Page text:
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Letter 8079

Norton, S. R. to Darwin, C. R.

20 Nov [1871]

Summary

Sends CD a German pamphlet, “War Goethe ein Darwinianer?”

Transcription

Dresden. | 9. Räcknitz Strasse—

Nov. 20th.

My dear Mr Darwin—

Truth compels me to state that I was not in search of purescience when I came across the little pamphlet which leaves here forDown tomorrow morning—far from it—but as I looked vainly, alas!for a french novel what should I see but the words “War Goetheein Darwinianer”?f2 Now I ask you, who are incapable of prejudice, ifany better proof of German “fleissigkeit”f3 is wanting than that theseadmirable pursuers of hidden truth have actually time enough &to spare to steal the best genius of other countries?— Beingin true feminine style convinced,without knowing anything about the matter that Goethe wasno Darwinianer—I have not read the pamphlet—but Mr Nortonf4 has & hetells me that the profound Schmidt is of my way of thinking—You shall decide whether yr great original was to have been seen sometime since wooing the lovely sirens of Weimarf5 rather than those mostinteresting inhabitants of warmer climes—

Writing you this nonsense gives me a pleasant opportunity of telling youthat we have heard from my Aunts & Sister, most animated accounts ofyour sons’ visit to Cambridge.—f6 They have left behind them manyfriends & the most agreeable impressions & what more can one ask to doin going to a foreign country?— My Sister & brotherf7 imply that there was an immense amount of laughingdone— So I take it that my country furnished at least one veryadmirable element of enjoyment—Mirth.— I wish we might have beenat home to return a little bit of your unbounded hospitality to usbut perhaps one of these days you may be fired with the desire tosee those monkeys which one of yr great novelists describes as gailygambolling in the trees of Illinois!f8 If such should be the case youwill surely not overlook Cambridge, the home of all virtue & learning& at least for a time will rest at Shady Hill,—where novels anda most affectionate welcome will always await youf9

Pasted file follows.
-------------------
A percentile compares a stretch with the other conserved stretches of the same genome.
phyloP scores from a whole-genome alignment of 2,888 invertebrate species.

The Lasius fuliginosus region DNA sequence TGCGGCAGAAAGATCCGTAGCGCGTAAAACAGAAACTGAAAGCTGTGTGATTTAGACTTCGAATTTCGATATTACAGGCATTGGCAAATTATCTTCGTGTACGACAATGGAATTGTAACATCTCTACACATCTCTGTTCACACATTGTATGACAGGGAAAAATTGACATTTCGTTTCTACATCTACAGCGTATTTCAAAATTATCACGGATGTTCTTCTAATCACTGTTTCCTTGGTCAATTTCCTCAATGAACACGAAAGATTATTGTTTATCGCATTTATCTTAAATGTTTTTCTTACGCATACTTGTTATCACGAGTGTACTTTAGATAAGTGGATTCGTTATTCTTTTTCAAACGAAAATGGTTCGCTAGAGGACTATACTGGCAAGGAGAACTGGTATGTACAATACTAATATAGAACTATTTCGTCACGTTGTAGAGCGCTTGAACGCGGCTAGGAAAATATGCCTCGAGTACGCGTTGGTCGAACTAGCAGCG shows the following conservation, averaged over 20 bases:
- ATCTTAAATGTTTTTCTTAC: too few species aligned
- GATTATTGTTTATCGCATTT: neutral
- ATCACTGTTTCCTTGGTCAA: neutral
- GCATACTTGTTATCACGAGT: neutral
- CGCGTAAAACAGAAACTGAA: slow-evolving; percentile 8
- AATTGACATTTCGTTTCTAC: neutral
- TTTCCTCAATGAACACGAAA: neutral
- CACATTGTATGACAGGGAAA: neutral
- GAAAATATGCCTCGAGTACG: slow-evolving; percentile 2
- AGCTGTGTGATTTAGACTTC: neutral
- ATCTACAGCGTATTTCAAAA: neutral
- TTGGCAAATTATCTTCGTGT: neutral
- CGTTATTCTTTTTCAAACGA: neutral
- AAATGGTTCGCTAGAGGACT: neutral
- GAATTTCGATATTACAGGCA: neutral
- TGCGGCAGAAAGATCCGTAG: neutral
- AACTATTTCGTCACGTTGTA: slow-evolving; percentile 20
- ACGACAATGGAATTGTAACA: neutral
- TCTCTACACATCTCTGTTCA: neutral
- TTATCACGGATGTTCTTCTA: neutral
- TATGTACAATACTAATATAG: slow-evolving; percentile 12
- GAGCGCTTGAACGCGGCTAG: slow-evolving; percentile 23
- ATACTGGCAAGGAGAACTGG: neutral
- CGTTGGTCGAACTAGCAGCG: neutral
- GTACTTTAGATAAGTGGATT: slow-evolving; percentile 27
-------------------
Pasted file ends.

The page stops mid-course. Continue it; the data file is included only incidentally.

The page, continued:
You may be glad to know that we are most comfortably established inthis dullest & most respectable of cities—& are all well— evenMrs. Nortonf10 may be called well now—but Germany is “langweilig”f11& I shall be glad when I find myself on the lovely shores of the dearlittle Island.

We send to you & yours warmest messages of regard—& Mr Nortonbids me remember him very especially to yrself & Mrs. Darwin | Pray give her my love— | & always believe me | dear Mr Darwin— |Affectionately yours | Susan Norton.

Forgive Donatis Comet—which has sprung out of spacef12

DAR 172: 78

true

Footnotes

f1
The year is established by the reference to the visit of CD’s sonsto the United States (see n. 6, below).
f2
The pamphlet was by Oscar Schmidt (Graz: Leuschner & Lubensky, 1871). CD’s copy is inthe Darwin Pamphlet Collection–CUL.
f3
Fleissigkeit: diligence.
f4
Susan Norton’s husband was Charles Eliot Norton.
f5
Johann Wolfgang von Goethe lived at Weimar from 1775 to the end ofhis life in 1832.
f6
Susan Norton’s sister was Sara Sedgwick. Her aunts were Anne and GraceAshburner. George Howard Darwin and Francis Darwin had visited theUnited States between August and October 1871 (letter to Asa Gray, 16 July [1871]).
f7
Susan’s brother was Arthur George Sedgwick.
f8
The Nortons had visited Down in 1868 and 1869 (see Correspondencevol. 16, letter to J. D. Hooker [8–10 September 1868], andCorrespondence vol. 17, letter to Asa Gray, 1 June [1869]).The novelist has not been identified.
f9
Shady Hill in Cambridge, Massachusetts, was the family home of theNortons (J. Turner 1999, p. 2).
f10
Evidently Charles Norton’s mother, Catherine Eliot Norton.
f11
Langweilig: boring.
f12
The comet was named after the Italian astronomer Giovanni Battista Donati,who observed it on 2 June 1858. Norton probably refers to a long,curved ink blot on the second page of the letter.
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